Washington and Lee University will rename two buildings and make changes at Lee Chapel, part of several moves as the private university confronts its complicated history.
Portraits of Robert E. Lee and George Washington wearing military uniforms that hang in Lee Chapel will be changed to portraits of the men in civilian clothing. Lee, the Confederate general and former president of the school, is buried in the chapel. The door to the chamber in the chapel that houses a recumbent statue of Lee will be closed during school events, to mark a separation between the university and the memorial.
A year ago, Washington and Lee’s president, William Dudley, convened a commission to examine the school’s legacy after violence erupted in Charlottesville amid rallies to support a monument to Lee. It was a divisive topic, with many alumni cherishing the traditions at the school and worried that new leadership might replace the rich history with political correctness. Others warned that holding too tightly to the past could make many students and faculty feel unwelcome at the Lexington, Va., campus.
Among the recommendations of Dudley’s commission on institutional history and community: “Re-name Robinson Hall immediately. The hall’s association with slavery at Washington College — i.e., that the Robinson bequest included enslaved persons who labored at the institution until the institution sold them to others — gives special urgency to this proposal.”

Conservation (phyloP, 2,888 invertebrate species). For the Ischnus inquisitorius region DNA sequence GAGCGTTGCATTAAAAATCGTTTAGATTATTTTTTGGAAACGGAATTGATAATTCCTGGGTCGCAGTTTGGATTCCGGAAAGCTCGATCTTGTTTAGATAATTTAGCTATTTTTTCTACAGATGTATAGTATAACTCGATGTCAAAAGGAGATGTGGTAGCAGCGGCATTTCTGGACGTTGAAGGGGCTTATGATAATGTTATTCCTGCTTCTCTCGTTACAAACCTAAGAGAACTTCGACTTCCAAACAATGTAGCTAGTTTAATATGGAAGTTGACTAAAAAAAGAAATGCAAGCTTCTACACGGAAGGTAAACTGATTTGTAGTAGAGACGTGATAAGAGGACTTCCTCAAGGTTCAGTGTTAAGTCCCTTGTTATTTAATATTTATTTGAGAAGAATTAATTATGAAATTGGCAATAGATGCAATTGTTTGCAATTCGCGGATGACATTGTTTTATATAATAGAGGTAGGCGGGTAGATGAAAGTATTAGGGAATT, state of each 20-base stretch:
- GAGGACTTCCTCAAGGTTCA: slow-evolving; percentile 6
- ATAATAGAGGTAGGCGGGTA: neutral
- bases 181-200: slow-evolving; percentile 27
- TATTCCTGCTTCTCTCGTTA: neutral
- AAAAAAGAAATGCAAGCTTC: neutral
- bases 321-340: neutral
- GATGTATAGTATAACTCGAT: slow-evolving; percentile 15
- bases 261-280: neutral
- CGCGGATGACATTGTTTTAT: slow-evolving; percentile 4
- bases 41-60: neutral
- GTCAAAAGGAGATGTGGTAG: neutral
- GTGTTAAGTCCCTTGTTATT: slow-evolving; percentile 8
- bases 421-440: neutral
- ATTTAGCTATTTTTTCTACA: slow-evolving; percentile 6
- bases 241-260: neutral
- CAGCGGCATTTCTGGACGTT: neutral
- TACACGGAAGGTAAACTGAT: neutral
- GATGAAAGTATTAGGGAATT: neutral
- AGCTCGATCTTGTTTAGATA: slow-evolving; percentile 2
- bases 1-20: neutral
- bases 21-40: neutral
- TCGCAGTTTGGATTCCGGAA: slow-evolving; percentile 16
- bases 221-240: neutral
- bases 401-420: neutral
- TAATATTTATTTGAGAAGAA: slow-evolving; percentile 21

On Tuesday, the board of trustees and Dudley announced that Robinson Hall would be renamed Chavis Hall, to honor the first African American to receive a college education in the United States. John Chavis graduated from Washington Academy, the predecessor to Washington and Lee, in 1799.
The Lee-Jackson House, which had honored Confederate leaders, was renamed Simpson House to honor the first woman to become a tenured professor at the school. Pamela Hemenway Simpson died in 2011.